17. Joe
    Posted December 8, 2009 at 10:46 am | Permalink

    This “Sundays excepted” nonsense is exceedingly bizarre, even for such a wing nut. Thanks for posting this, Dan.

  18. Dave Robertson
    Posted December 7, 2009 at 10:49 pm | Permalink

    I wish this guy would read the constitution. The elastic clause gives congress lots of control over the economy. Tenth amendment isn’t valid in this case because as in McCullogh v. Maryland, state governments can’t impede constitutional acts by the federal government.

  19. Charles
    Posted December 7, 2009 at 9:40 pm | Permalink

    1) Sabbath desecration is punishable by death (Exodus 31:15).

    2) The abomination of homosexuality is also punishable by death. In the eyes of the Religious Right, all manner of persecutions against gay people are excused because, after all, the Bible says they are really supposed to be killed for that offense. Therefore, getting them fired from their jobs as school teachers is really going easy on them. The Religious Right was really upset about the recent hate crimes bill because they appreciated the fact that some rare souls were willing to do God’s will by inflicting the ultimate punishment—on the sly.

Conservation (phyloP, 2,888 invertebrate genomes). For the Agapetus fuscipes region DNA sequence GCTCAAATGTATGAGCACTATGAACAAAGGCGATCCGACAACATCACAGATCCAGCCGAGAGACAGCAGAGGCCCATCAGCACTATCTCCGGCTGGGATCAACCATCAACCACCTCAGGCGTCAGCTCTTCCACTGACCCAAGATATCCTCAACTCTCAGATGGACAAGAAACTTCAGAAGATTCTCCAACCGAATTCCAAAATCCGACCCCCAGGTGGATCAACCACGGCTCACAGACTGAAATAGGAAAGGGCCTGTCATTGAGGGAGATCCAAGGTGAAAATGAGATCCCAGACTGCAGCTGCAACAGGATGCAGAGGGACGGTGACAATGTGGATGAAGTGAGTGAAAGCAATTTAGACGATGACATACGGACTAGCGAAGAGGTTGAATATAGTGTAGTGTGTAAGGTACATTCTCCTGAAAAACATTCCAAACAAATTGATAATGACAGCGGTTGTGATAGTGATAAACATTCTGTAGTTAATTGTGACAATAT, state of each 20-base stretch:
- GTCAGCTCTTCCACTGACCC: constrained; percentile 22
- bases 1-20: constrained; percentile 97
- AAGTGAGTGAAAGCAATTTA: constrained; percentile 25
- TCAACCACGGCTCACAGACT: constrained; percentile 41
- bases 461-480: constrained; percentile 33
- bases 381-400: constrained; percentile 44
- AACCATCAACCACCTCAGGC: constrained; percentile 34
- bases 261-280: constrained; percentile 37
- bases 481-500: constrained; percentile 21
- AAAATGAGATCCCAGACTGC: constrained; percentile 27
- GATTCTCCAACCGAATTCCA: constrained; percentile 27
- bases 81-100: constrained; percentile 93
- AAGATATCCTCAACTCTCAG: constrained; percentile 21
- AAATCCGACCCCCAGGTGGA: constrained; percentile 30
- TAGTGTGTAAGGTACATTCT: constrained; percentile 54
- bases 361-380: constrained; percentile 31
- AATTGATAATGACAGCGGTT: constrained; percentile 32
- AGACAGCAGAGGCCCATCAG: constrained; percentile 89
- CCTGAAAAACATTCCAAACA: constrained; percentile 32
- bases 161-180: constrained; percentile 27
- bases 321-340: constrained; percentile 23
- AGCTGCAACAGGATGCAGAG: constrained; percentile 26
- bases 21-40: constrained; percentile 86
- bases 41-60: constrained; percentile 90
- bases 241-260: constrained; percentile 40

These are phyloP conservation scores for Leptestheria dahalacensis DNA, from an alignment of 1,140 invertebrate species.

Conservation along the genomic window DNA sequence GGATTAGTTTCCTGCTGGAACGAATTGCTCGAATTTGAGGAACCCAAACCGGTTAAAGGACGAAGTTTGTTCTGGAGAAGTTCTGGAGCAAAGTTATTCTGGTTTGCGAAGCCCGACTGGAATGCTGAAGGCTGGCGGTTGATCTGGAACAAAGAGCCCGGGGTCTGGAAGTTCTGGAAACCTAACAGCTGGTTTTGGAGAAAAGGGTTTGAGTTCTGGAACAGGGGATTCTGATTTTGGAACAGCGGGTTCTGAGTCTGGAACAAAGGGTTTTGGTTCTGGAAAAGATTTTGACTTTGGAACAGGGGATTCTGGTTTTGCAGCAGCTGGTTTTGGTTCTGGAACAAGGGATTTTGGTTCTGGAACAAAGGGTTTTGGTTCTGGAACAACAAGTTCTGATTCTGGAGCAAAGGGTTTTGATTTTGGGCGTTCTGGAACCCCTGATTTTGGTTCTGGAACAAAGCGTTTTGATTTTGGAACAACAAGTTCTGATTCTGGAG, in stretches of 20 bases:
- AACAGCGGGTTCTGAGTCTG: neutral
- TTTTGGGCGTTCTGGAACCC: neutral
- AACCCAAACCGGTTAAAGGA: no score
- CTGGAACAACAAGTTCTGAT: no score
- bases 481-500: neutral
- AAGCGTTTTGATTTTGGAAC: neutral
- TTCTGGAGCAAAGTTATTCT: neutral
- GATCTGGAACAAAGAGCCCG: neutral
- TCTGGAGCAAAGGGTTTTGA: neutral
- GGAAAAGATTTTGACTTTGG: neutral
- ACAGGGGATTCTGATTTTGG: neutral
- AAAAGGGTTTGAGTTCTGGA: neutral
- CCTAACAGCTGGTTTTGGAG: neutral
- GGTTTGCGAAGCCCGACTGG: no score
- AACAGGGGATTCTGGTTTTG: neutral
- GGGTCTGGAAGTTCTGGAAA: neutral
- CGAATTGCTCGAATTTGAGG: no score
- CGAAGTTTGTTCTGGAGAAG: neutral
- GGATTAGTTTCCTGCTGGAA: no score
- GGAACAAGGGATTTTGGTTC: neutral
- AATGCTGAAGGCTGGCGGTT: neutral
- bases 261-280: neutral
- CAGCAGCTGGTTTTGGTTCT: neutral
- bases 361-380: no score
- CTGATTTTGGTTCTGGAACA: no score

3) Now, I look at it this way. (Help me out here Cytocop because I am not Jewish, but you no doubt know how to lay down the Old Testament law.) If it is okay for gay people to be killed because of their abomination, then it should be equally okay (Biblically speaking) to kill off David Barton for making purchases at his local Wal-Mart on the Sabbath. Anyone here doubt that David Barton has ever made a purchase at Wal-Mart or somewhere else on a Saturday (the real sabbath) or a Sunday?

    Interlude: Yankee’s who have moved to my area immediately chime in: “I never shop at Wal-Mart. All of my shopping is done at real stores like Bergdorf Goodman!!!” Seriously, I have actually gotten that response.

    4) But okay. I am willing to bet that the folks at TFN would let Barton off the hook because of Jesus’s admonition that those without sin should cast the first stone.

    5) If members of the Religious Right had a legal opportunity to kill gay people, would they do it? How about you Mr. Barton? Would you do it?